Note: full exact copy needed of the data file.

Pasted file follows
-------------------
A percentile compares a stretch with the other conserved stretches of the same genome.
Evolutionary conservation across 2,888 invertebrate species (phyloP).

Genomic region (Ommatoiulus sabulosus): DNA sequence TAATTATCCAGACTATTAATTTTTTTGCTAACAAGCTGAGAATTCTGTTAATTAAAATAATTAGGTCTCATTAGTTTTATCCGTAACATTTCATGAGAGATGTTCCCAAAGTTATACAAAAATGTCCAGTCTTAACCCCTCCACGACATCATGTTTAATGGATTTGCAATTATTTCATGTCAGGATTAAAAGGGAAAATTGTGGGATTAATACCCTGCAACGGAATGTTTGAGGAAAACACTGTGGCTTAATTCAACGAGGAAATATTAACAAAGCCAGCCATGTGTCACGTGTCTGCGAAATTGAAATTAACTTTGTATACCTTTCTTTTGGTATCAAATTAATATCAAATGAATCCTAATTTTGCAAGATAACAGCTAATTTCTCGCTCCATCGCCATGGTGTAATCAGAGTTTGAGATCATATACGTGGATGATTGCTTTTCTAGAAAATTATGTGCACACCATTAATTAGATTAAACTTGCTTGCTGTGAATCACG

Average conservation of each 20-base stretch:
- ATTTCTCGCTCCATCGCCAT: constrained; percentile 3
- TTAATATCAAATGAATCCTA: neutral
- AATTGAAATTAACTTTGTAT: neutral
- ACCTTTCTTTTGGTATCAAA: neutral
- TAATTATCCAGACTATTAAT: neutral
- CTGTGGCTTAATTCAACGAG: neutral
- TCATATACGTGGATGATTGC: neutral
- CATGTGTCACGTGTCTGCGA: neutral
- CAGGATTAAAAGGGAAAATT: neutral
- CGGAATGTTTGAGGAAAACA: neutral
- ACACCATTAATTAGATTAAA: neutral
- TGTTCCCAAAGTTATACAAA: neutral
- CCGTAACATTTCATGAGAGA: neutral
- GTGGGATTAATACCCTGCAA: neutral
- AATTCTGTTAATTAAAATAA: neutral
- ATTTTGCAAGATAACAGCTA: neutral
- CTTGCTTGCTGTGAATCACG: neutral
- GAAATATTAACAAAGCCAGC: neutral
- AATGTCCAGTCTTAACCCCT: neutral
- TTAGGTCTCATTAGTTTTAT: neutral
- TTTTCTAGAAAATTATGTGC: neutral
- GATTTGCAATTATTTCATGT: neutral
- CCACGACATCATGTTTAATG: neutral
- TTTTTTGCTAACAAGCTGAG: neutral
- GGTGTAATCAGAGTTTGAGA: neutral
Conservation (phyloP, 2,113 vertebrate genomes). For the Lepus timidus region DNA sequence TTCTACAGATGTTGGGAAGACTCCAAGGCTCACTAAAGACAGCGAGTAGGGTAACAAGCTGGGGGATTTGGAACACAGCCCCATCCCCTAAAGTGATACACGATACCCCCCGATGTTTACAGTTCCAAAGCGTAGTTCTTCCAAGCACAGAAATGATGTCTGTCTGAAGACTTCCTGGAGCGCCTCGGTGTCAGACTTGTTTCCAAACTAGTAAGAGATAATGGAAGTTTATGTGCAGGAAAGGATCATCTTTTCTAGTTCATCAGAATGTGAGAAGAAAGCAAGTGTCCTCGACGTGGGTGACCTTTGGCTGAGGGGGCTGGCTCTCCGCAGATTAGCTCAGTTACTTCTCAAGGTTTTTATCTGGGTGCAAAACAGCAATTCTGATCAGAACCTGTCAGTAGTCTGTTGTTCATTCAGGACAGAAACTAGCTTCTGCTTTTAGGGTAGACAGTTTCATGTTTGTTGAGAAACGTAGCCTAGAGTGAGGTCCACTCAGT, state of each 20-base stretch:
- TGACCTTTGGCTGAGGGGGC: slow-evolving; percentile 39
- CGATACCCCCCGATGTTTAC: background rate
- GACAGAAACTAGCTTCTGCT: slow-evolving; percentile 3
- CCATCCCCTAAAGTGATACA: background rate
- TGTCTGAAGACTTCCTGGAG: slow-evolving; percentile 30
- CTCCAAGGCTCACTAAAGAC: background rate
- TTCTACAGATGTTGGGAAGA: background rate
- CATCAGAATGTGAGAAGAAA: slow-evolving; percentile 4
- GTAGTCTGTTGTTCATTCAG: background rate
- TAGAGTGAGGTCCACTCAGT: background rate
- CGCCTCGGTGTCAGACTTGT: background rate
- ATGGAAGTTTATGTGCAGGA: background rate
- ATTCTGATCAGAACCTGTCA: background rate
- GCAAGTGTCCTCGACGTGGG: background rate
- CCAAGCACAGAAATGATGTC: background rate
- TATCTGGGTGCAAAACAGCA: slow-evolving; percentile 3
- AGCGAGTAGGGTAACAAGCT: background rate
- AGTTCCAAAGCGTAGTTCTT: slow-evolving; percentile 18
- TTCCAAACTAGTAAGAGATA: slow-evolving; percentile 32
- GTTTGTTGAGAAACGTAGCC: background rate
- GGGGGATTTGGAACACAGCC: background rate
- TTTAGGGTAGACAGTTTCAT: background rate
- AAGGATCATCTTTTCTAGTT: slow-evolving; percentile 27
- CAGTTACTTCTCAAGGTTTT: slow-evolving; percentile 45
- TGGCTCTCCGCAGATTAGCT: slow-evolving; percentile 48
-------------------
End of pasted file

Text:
A percentile compares a stretch with the other conserved stretches of the same genome.
Evolutionary conservation across 2,888 invertebrate species (phyloP).

Genomic region (Ommatoiulus sabulosus): DNA sequence TAATTATCCAGACTATTAATTTTTTTGCTAACAAGCTGAGAATTCTGTTAATTAAAATAATTAGGTCTCATTAGTTTTATCCGTAACATTTCATGAGAGATGTTCCCAAAGTTATACAAAAATGTCCAGTCTTAACCCCTCCACGACATCATGTTTAATGGATTTGCAATTATTTCATGTCAGGATTAAAAGGGAAAATTGTGGGATTAATACCCTGCAACGGAATGTTTGAGGAAAACACTGTGGCTTAATTCAACGAGGAAATATTAACAAAGCCAGCCATGTGTCACGTGTCTGCGAAATTGAAATTAACTTTGTATACCTTTCTTTTGGTATCAAATTAATATCAAATGAATCCTAATTTTGCAAGATAACAGCTAATTTCTCGCTCCATCGCCATGGTGTAATCAGAGTTTGAGATCATATACGTGGATGATTGCTTTTCTAGAAAATTATGTGCACACCATTAATTAGATTAAACTTGCTTGCTGTGAATCACG

Average conservation of each 20-base stretch:
- ATTTCTCGCTCCATCGCCAT: constrained; percentile 3
- TTAATATCAAATGAATCCTA: neutral
- AATTGAAATTAACTTTGTAT: neutral
- ACCTTTCTTTTGGTATCAAA: neutral
- TAATTATCCAGACTATTAAT: neutral
- CTGTGGCTTAATTCAACGAG: neutral
- TCATATACGTGGATGATTGC: neutral
- CATGTGTCACGTGTCTGCGA: neutral
- CAGGATTAAAAGGGAAAATT: neutral
- CGGAATGTTTGAGGAAAACA: neutral
- ACACCATTAATTAGATTAAA: neutral
- TGTTCCCAAAGTTATACAAA: neutral
- CCGTAACATTTCATGAGAGA: neutral
- GTGGGATTAATACCCTGCAA: neutral
- AATTCTGTTAATTAAAATAA: neutral
- ATTTTGCAAGATAACAGCTA: neutral
- CTTGCTTGCTGTGAATCACG: neutral
- GAAATATTAACAAAGCCAGC: neutral
- AATGTCCAGTCTTAACCCCT: neutral
- TTAGGTCTCATTAGTTTTAT: neutral
- TTTTCTAGAAAATTATGTGC: neutral
- GATTTGCAATTATTTCATGT: neutral
- CCACGACATCATGTTTAATG: neutral
- TTTTTTGCTAACAAGCTGAG: neutral
- GGTGTAATCAGAGTTTGAGA: neutral
Conservation (phyloP, 2,113 vertebrate genomes). For the Lepus timidus region DNA sequence TTCTACAGATGTTGGGAAGACTCCAAGGCTCACTAAAGACAGCGAGTAGGGTAACAAGCTGGGGGATTTGGAACACAGCCCCATCCCCTAAAGTGATACACGATACCCCCCGATGTTTACAGTTCCAAAGCGTAGTTCTTCCAAGCACAGAAATGATGTCTGTCTGAAGACTTCCTGGAGCGCCTCGGTGTCAGACTTGTTTCCAAACTAGTAAGAGATAATGGAAGTTTATGTGCAGGAAAGGATCATCTTTTCTAGTTCATCAGAATGTGAGAAGAAAGCAAGTGTCCTCGACGTGGGTGACCTTTGGCTGAGGGGGCTGGCTCTCCGCAGATTAGCTCAGTTACTTCTCAAGGTTTTTATCTGGGTGCAAAACAGCAATTCTGATCAGAACCTGTCAGTAGTCTGTTGTTCATTCAGGACAGAAACTAGCTTCTGCTTTTAGGGTAGACAGTTTCATGTTTGTTGAGAAACGTAGCCTAGAGTGAGGTCCACTCAGT, state of each 20-base stretch:
- TGACCTTTGGCTGAGGGGGC: slow-evolving; percentile 39
- CGATACCCCCCGATGTTTAC: background rate
- GACAGAAACTAGCTTCTGCT: slow-evolving; percentile 3
- CCATCCCCTAAAGTGATACA: background rate
- TGTCTGAAGACTTCCTGGAG: slow-evolving; percentile 30
- CTCCAAGGCTCACTAAAGAC: background rate
- TTCTACAGATGTTGGGAAGA: background rate
- CATCAGAATGTGAGAAGAAA: slow-evolving; percentile 4
- GTAGTCTGTTGTTCATTCAG: background rate
- TAGAGTGAGGTCCACTCAGT: background rate
- CGCCTCGGTGTCAGACTTGT: background rate
- ATGGAAGTTTATGTGCAGGA: background rate
- ATTCTGATCAGAACCTGTCA: background rate
- GCAAGTGTCCTCGACGTGGG: background rate
- CCAAGCACAGAAATGATGTC: background rate
- TATCTGGGTGCAAAACAGCA: slow-evolving; percentile 3
- AGCGAGTAGGGTAACAAGCT: background rate
- AGTTCCAAAGCGTAGTTCTT: slow-evolving; percentile 18
- TTCCAAACTAGTAAGAGATA: slow-evolving; percentile 32
- GTTTGTTGAGAAACGTAGCC: background rate
- GGGGGATTTGGAACACAGCC: background rate
- TTTAGGGTAGACAGTTTCAT: background rate
- AAGGATCATCTTTTCTAGTT: slow-evolving; percentile 27
- CAGTTACTTCTCAAGGTTTT: slow-evolving; percentile 45
- TGGCTCTCCGCAGATTAGCT: slow-evolving; percentile 48